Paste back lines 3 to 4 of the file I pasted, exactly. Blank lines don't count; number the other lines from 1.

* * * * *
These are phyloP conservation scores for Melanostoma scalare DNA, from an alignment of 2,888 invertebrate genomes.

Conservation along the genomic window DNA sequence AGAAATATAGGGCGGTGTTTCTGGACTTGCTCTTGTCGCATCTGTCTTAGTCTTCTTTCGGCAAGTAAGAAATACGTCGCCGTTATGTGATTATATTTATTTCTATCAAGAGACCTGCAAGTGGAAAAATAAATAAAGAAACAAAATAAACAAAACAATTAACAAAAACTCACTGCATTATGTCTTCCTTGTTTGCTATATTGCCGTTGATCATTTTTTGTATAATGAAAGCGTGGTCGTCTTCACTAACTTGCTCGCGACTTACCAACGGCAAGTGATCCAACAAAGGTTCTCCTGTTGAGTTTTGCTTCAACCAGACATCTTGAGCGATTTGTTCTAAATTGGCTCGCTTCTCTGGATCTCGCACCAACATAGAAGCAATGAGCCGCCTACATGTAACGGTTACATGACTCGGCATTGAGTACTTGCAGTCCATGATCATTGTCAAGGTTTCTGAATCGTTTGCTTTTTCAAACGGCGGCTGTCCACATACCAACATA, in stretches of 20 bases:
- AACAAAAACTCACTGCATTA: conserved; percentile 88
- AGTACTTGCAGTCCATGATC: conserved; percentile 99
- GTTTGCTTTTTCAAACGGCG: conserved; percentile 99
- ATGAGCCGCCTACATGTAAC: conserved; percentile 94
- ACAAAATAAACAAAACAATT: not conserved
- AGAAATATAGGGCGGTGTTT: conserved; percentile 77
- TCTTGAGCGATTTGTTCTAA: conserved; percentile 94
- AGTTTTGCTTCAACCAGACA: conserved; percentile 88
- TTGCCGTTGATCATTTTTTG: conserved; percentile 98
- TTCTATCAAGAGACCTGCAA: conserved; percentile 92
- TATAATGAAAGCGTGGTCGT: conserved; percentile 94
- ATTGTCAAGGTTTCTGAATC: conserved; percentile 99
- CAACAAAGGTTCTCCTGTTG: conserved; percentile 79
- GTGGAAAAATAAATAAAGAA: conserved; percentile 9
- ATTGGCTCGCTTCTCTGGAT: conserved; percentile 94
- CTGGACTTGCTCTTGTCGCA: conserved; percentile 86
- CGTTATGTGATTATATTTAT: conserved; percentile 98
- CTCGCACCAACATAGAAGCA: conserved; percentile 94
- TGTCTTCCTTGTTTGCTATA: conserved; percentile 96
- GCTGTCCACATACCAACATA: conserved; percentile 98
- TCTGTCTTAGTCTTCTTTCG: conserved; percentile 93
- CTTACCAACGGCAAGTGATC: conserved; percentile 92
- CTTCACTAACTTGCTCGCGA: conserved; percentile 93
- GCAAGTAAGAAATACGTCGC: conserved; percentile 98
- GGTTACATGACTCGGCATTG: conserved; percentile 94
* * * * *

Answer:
- AACAAAAACTCACTGCATTA: conserved; percentile 88
- AGTACTTGCAGTCCATGATC: conserved; percentile 99